Mo (mofic) wrote,
Mo
mofic

Gay Parenting 101: Don't Children Need Opposite Sex Role Models?

An acquaintance of mine is the proud parent of an adorable baby boy whom she and her wife adopted. They are starting to get people asking them whether they're worried about their son lacking a male role model. There are lots of ways to answer that question.

One can point out that children of lesbians and gay men have been shown in study after study to do just as well psychologically as children of heterosexual parents. A good summary of the research on the topic is available from the American Psychological Association. The 88-page booklet on the topic, "Lesbian and Gay Parenting," can be downloaded at http://www.apa.org/pi/parent.html. The summary of findings says:

   "Results of research to date suggest that children of lesbian and 
        gay parents have positive relationships with peers and that their
        relationships with adults of both sexes are also satisfactory. 
        The picture of lesbian mothers' children that emerges is one of general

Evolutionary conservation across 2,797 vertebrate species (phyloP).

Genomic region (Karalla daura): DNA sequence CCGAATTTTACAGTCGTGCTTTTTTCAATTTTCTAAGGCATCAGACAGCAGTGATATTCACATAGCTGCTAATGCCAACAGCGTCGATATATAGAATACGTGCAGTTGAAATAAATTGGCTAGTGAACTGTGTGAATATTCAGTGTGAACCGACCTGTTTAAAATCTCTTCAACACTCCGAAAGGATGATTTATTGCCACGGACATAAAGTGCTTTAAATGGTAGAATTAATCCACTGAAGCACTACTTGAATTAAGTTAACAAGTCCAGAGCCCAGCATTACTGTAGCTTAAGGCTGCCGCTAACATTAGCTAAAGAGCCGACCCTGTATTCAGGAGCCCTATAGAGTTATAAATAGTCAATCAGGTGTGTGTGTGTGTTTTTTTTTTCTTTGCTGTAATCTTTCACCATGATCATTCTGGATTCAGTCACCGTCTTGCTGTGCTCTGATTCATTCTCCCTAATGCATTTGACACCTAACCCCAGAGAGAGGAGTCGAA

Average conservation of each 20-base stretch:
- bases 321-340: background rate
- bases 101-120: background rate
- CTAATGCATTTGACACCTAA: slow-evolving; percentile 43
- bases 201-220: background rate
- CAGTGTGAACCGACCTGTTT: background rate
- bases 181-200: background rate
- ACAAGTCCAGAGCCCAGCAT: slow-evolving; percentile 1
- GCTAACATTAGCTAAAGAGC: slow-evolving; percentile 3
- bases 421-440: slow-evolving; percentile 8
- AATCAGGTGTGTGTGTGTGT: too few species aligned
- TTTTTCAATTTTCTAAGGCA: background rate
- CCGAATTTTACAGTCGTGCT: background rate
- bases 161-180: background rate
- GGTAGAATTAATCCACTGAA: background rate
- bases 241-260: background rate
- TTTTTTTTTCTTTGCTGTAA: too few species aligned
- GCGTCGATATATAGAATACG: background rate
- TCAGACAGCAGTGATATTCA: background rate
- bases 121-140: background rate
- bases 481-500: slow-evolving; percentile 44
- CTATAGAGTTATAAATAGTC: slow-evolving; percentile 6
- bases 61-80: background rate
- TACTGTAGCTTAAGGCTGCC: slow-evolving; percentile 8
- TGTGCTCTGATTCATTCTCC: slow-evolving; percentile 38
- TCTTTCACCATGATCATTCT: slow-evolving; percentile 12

engagement in social life with peers, with fathers, with grandparents,
        and with mothers' adult friends-both male and female, both heterosexual
        and homosexual. Fears about children of lesbians and gay men being 
        sexually abused by adults, ostracized by peers, or isolated in single-sex
        lesbian or gay communities have received no support from the results of
        existing research."


If you want to just look at an annotated bibliography of research studies, it's at http://www.apa.org/pi/lgbc/publications/lgpannotated.html.

A second way to answer the question - and one I find a lot of lesbians go for - is to eschew references to research and just explain that our children know lots of men even though they don't have fathers. Lesbian couples with sons are not generally raising them in a women-only commune and without access to the outside world. Our kids know men because there are men among our relatives and friends and among their teachers and coaches and pediatricians and neighbors. If male role modeling is important, it's not hard to find men to do the modeling.